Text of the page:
I feel confident in saying I’ve been accepted by the community, but that doesn’t mean I’ve got it all figured out.
I wanted us to meet in a no-man’s-land, so I chose the soccer field. The hot April air was almost unbearable, but a patch of shade appeared at 3 pm. We set up the chairs in a perfect circle. We put our feet up to wait while tiny bugs hopped out of the grass.
The contract I signed said I was the ‘general advocate for the community’. The community, I thought, would certainly be on board with this project. Free training, free screen-printing materials, and eventually a job making shirts to sell through our organization. I was hired to make it happen. I tapped my fingers on my clip board and looked around.
This was our first meeting. We had sent thirty-five invitations. We had brought twenty-five chairs, but I didn’t expect everyone to show. Folks arrived in a trickle and took their seats. Friends sat with friends and family sat with family. Ten minutes into the discussion I knew something was up.
There were many questions and little input. I explained everything about how the project would roll out and asked them if they would build it and run it. Most didn’t want to speak in front of such a big group. Gradually two bitter voices arose and the quieter people deferred to them. I listened without letting them control the discussion, but then the sun started working against me.
The patch of cool shade we had settled in was moving. The shadow of the leafy treetops gave way to long vertical stripes of trunks and branches. I watched as people stood up and moved their chairs into the thinning shade. The perfect circle was fracturing. Friends went with friends and family with family. Instead of a discussion, we had two groups chucking contradictory points at each other through the golden sunlight like some surreal game of community battleship.
Community. Was this the community I was hired to represent? Was this the community I thought I knew so well? After what was already a long day, I became exhausted and less able to speak above the others. While my coworker labored to get people to listen to each other, I slipped quietly into my own thoughts.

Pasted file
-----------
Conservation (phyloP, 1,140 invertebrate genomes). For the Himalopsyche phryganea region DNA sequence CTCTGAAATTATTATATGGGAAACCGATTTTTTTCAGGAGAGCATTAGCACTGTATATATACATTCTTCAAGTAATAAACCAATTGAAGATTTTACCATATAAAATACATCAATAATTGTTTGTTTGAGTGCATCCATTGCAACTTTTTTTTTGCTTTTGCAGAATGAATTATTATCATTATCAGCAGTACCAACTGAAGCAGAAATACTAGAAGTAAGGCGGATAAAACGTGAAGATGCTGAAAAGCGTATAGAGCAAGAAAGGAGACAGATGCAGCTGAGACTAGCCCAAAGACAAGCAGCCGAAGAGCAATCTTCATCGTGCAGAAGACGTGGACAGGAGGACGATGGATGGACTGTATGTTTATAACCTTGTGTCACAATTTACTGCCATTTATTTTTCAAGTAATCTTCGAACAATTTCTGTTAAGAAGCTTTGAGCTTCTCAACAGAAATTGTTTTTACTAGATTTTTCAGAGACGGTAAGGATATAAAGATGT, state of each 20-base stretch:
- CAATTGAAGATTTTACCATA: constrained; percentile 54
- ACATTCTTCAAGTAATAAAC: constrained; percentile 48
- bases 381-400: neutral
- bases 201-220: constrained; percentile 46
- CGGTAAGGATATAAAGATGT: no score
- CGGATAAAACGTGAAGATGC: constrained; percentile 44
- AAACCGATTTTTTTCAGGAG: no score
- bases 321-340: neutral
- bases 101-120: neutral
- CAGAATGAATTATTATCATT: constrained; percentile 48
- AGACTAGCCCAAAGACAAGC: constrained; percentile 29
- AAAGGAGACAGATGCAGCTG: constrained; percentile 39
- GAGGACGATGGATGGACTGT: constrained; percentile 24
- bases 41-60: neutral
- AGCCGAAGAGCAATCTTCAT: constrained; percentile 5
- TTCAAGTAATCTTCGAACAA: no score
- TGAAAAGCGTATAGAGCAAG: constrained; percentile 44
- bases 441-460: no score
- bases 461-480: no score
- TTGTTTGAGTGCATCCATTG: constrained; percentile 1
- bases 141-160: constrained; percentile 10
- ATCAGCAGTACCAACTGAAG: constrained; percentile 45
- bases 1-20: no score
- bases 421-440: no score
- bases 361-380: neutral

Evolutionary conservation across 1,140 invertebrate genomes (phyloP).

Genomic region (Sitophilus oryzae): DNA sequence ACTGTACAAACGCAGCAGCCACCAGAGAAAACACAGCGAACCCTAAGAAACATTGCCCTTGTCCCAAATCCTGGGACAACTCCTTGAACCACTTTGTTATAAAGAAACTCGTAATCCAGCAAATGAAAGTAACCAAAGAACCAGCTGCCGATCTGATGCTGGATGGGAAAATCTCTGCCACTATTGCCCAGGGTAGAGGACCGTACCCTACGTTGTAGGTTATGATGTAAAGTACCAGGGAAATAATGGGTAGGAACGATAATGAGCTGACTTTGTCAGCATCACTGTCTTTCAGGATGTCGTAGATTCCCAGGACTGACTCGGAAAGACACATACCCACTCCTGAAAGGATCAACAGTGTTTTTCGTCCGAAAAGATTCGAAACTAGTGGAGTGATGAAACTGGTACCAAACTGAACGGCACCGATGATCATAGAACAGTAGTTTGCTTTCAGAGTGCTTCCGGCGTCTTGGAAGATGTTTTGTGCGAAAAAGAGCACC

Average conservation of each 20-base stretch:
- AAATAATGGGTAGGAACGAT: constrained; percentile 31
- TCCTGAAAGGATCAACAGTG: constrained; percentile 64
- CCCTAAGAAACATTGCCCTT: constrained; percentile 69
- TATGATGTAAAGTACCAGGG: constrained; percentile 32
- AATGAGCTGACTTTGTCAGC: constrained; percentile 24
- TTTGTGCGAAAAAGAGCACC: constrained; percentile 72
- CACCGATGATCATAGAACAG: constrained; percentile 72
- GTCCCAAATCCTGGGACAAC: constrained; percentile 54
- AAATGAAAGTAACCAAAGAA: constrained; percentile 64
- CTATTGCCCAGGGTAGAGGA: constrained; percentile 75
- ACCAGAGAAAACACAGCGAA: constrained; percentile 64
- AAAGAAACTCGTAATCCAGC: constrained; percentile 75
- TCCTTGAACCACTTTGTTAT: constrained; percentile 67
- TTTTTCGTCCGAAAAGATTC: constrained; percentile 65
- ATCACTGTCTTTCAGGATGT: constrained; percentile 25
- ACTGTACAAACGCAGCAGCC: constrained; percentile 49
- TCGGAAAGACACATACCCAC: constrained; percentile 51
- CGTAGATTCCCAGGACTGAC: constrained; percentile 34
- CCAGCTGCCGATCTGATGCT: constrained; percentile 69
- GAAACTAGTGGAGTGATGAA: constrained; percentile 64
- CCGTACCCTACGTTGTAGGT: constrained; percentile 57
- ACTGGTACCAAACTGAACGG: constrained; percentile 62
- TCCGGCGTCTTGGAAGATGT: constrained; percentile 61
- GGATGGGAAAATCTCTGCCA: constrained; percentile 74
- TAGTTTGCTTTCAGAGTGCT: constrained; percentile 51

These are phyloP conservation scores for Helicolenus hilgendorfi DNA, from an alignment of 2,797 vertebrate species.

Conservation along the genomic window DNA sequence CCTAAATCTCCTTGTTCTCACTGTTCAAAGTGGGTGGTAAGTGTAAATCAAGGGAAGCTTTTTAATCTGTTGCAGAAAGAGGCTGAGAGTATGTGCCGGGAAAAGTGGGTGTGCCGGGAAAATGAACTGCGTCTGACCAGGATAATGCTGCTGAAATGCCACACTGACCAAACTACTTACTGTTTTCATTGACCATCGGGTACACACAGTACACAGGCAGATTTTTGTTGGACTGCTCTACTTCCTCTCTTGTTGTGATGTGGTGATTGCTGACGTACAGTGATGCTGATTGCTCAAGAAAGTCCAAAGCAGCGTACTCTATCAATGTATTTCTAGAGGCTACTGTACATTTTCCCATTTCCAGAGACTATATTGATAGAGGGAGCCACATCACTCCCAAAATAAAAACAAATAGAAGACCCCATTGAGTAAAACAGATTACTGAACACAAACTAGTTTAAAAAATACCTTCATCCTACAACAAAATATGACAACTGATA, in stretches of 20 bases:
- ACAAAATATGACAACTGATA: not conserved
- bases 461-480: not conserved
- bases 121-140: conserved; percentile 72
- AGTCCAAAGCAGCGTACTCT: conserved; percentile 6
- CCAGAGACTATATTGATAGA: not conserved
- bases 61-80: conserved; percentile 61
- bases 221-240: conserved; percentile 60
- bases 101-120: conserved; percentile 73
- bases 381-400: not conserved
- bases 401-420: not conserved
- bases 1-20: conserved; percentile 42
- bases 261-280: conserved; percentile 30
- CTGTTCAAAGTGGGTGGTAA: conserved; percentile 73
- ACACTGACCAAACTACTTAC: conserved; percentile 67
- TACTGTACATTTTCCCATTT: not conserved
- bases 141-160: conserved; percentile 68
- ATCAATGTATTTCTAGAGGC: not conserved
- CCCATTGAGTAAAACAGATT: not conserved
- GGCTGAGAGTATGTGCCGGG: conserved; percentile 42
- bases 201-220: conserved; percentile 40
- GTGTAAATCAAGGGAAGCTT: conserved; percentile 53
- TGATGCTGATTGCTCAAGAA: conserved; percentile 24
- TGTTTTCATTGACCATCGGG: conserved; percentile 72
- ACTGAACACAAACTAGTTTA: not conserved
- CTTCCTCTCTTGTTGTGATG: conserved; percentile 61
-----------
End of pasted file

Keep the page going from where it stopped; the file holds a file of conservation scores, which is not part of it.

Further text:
Too often, we enter a low-income area and proclaim it a community. Yet, I would never consider the neighborhood where I lived as a community. Being a part of a community means feeling a sense of belonging to the group. Relationships are stronger than place attachments. We may visit our neighbors for dinner, but if a natural disaster strikes, would we really seek them out first? or would we be drawn to our church group, our soccer team, or our coworkers?
This was even more difficult in a community composed of internally displaced peoples. Everyone here was relocated after the hurricane and wound up in Villa. No wonder there were fractures in the group. The sense of belonging to the ‘community’ was not as strong as their personal allegiances. Like the post-colonials, I had drawn a line around a group of people and expected them to work seamlessly together.
I suddenly felt very young, very foolish, and very out of my depth. My brow was pouring sweat down my nose. The conversation came back into focus. I was the only one left sitting in the 100-degree sunlight. Everyone else had moved back into their respective parts of the shadow-tree. I mustered what energy I had and finished the meeting.
In two hours of hard talking, we selected the two groups of eight who would produce the first 120 T shirts. We set a meeting for the following week when team-one would learn to do the designs and then we dispersed. It was 5 pm. What felt like an entire week’s work had only been two hours. Damn.
I hoisted a stack of chairs onto my shoulder and left the soccer field. That could have gone better, I thought to myself, and I should really find out who amongst these groups gravitate towards one another. I had been proud of the community accepting me, but was I kidding myself? I’m not sure. What I do know is that I will always advise those of us who work against poverty to remember to review history; to not repeat the mistakes of the ancestor’s who’s messes we’re still cleaning up today.